I agree with many of the previous posts about the blood sugar spiking with cheerios/oatmeal/pizza. I had cheerios for breakfast and 3 hours later had blood sugar readings over 200.
When I met with a dietician - believe it or not - she treated most of them the same - indicating that as long as you stayed within the alloted carb load you should be all right - and it's not. Or maybe I misunderstood. I do remember her saying to test after eating things and to see how your body reacts to different combinations.
I've started eating more carbs - mostly staying within the allotments (45 carbs or less for each meal) and I consistently get higher numbers if I eat cheerios/oatmea/pizza and do find that potatoes don't seem to spike the levels as much. I've found that the whole wheat "FlatOut" bread seems to be an acceptable carb and stevia and fruit also don't seem to spike the blood glucose as badly.
Exercise has really helped lower some of the numbers - I didn't know about the water and plan to start drinking more and leaving the flavored waters alone - something about people that drink diet drinks tend to gain weight because their body reacts to the fake sugars in a similar fashion to the real sugar - even though there aren't any calories.
I also learned the problem with eating something fried or with a lot of fat is that it slows down the digestive system.
Sorry my explanations are not more scientific but I tried to put into my own words as much as possible. Thanks everyone for the good information.View Thread
The opinions expressed in WebMD Communities are solely those of the User, who may or may not have medical or scientific training. These opinions do not represent the opinions of WebMD. Communities are not reviewed by a WebMD physician or any member of the WebMD editorial staff for accuracy, balance, objectivity, or any other reason except for compliance with our Terms and Conditions. Some of these opinions may contain information about treatments or uses of drug products that have not been approved by the U.S. Food and Drug Administration. WebMD does not endorse any specific product, service or treatment.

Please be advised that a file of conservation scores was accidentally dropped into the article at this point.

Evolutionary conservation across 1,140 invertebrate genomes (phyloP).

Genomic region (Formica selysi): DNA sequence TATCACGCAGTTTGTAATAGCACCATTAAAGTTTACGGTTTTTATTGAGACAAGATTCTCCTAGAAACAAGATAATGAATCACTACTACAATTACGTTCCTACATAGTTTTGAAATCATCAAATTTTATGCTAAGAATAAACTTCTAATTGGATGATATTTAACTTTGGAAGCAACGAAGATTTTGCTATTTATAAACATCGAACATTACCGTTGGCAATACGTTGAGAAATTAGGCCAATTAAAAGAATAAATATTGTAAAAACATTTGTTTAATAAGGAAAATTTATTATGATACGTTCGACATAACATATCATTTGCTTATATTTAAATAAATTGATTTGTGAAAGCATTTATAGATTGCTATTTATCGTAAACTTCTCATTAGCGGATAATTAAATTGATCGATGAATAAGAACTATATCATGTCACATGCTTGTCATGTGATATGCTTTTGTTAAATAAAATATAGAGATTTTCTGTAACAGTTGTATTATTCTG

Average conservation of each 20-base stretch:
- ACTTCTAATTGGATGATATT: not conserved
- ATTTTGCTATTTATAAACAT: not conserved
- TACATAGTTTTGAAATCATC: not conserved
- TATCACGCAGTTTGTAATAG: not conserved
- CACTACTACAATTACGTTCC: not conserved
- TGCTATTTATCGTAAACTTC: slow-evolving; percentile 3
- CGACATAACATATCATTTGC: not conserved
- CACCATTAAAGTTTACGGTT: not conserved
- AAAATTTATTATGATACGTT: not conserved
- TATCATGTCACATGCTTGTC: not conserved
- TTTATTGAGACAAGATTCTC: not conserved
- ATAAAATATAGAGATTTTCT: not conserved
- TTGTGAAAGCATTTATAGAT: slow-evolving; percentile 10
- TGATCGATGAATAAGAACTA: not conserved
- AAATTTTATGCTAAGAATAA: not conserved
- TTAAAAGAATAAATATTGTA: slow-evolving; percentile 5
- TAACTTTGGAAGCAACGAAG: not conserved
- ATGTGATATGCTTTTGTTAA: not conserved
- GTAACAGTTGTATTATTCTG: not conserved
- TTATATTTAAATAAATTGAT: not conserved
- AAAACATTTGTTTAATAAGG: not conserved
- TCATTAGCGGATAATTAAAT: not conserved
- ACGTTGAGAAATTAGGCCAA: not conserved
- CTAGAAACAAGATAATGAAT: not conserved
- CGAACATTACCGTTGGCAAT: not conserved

Do not consider Communities as medical advice. Never delay or disregard seeking professional medical advice from your doctor or other qualified healthcare provider because of something you have read on WebMD. You should always speak with your doctor before you start, stop, or change any prescribed part of your care plan or treatment. WebMD understands that reading individual, real-life experiences can be a helpful resource, but it is never a substitute for professional medical advice, diagnosis, or treatment from a qualified health care provider. If you think you may have a medical emergency, call your doctor or dial 911 immediately.